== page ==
Mary Corbet

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I learned to embroider when I was a kid, when everyone was really into cross stitch (remember the '80s?). Eventually, I migrated to surface embroidery, teaching myself with whatever I could get my hands on...read more

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Let’s Talk Project Organization – for One or Many Projects!


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I think it’s the time of year. I think, ingrained in us, we have this “beginning of the year” impulse to get organized, and it manifests itself every year in lots of questions about needlework project organization.

This year is no different! Questions have been rolling in over the past month about organization in general, but the Number One Popular Question has to do with keeping a number of projects going at one time – not just juggling many projects, but staying sane in the process and making progress all around.

Organizing Embroidery Projects

I’m not exactly the Queen of Organization in every area of life – and lately, it feels as if certain areas are crumbling around me – but when it comes to Needle ‘n Thread, I try to keep things moderately organized so that I can work efficiently.

And that’s the whole thing about organizing needlework projects, whether you’re working one project or you have a number of projects going at the same time.

Organizing is simply a matter of situating things so that we can use our time (which is a most precious gift) efficiently. If we aren’t wasting time sorting and ferreting and foraging, we can enjoy our needlework oh-so-much more, and for longer periods of time.

Tips for Organizing Your Needlework

You’ll find quite a few articles on Needle ‘n Thread touching on the subject of organization, but the most popular article on the topic is this one about organizing multiple embroidery projects that are in progress at the same time.

This article about clearing the table and using carts to organize needlework tools and frequently used supplies might give you some ideas about organizing space. There’s a lot to be said for the clean-table approach!

This article is about the essentials in my workroom. I’ve changed locations since then, but the gist of the article is still the same. There are some organizational tips in there – especially on the point of keeping things under cover, if you can!

This article on six bad stitching habits hit home for a lot of people – and I’m guilty of all of them. Of course, organization shows up in more than one point!

Confessions of a Disorganized Stitcher will give you some pointers on thread organization, which applies to any project. And yes, I’m the one confessing. I tend to get disorganized pretty quickly when I’m engrossed in a serious stitching session. I try to combat the tendency, but some days, I fail. I don’t even bother. Usually, those are the Very Engrossing Stitching Sessions, where I’m not only concentrating and making good progress, but I’m enjoying the Happy Heck Out of It!

I hope you enjoy reading those articles and that you find them helpful, if you’re seeking project organization tips!

If you have any favorite tips you’d like to share with the wider Needle ‘n Thread community, please chime in below with your own experiences and suggestions! You never know how many people’s lives you will touch with your own suggestions.

A Thousand Flower Kits & Holly & Evergreen Towel Sets

The long-awaited threads for the kits for A Thousand Flowers are making their way to the US as we speak, so I’ll be preparing the remaining kits from the first round and making them available soon! If there is additional interest, I’ll order the materials for another batch of kits.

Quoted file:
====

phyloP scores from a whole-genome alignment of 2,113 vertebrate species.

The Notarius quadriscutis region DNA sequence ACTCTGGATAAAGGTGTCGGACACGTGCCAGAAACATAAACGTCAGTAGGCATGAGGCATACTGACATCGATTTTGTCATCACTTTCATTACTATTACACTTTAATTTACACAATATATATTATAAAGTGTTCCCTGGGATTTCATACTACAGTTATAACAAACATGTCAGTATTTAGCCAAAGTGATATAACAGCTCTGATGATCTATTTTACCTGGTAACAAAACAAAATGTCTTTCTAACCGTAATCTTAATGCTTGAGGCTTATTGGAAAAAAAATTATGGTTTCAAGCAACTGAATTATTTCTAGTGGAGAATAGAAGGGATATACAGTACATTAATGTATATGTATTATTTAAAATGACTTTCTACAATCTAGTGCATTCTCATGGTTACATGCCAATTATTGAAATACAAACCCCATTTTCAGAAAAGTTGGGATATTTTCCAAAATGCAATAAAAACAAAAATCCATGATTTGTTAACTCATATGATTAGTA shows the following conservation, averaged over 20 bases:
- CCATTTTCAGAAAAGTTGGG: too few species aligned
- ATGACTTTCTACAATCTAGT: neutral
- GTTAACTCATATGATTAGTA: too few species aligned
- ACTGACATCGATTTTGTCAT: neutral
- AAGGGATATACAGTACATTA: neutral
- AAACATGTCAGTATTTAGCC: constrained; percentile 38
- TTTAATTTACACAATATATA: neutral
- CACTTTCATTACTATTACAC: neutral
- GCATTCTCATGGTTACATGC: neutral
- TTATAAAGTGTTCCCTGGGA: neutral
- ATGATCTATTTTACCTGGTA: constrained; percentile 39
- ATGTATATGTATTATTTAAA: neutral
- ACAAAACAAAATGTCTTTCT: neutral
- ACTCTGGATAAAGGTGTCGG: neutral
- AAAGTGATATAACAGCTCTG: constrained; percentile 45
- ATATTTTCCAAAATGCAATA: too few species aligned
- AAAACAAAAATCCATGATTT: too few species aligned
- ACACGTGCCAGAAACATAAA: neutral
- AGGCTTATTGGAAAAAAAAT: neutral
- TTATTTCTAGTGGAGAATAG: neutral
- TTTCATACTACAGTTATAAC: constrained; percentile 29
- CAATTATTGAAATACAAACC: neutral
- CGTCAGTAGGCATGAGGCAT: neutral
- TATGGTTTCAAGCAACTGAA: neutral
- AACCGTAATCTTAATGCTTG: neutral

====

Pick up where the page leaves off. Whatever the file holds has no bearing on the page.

If you’ve been waiting for this news and you want advanced notice of kit availability, drop me a line and I’ll put you on the email list for advanced notice. Otherwise, the kits will be available on a first-come basis once they are added to the shop.

I’ve added some Holly & Evergreen pre-transferred flour sack towel sets to the shop. I’m taking a hiatus from prepping these for a while while I concentrate on other projects, so if you’ve been waiting for those, now’s the time to get them! Any that sell today and this weekend will ship on Monday via priority mail.


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(13) Comments

  1. I wanted to order a set of the Holly and Evergreen towels but they are already sold out. I wanted to add my voice to others that are interested in getting a set of these.

    1. Hi, Cyndi – Thanks for your note! Can you please drop me a line at mary(at)needlenthread(dot)com about the advanced notice list for the towels. It will be a little while before I can get back to them again, but I will let you know as soon as I do! Thanks!

  2. Oh my goodness, is that the tree again? I love the red leaves! They are just gorgeous, and they balance the whole thing out so nicely!

  3. I may have shared this before but to keep from being totally disorganized and keeping track of Works In Progress I stumbled on this method curtesy of one of the on-line groups I belong to. Invest in boxes from the scrapbooking section and assign them a day of the week or by a collection of favorite designer’s smalls. Put all the necessities for the project including scissors, needles, threads etc. in the box and as the day comes around the time you set aside for stitching everything you need is in one place and ready to go. These can be stored in cubby, book case, or any kind of shelf. As a project is completed a different one can be stored in the box.
    Dealing with threads can be handled in any number of ways. Scrapbooking storage can be employed here as well in a number of different ways and can avoid the pesky creases from the card board bobbins. DMC stitch bows and the pages that can be kept in loose leaf note books works pretty well. One important thing about thread storage is to keep an inventory of what you have. I must confess mine is higgilty piggilty which makes it difficult when trying to assemble a thread kit for a project.
    A ‘ hurry up and go’ bag is useful as well. It can contain a small project that you only work on while waiting for appointments (yours, your husband’s or child’s)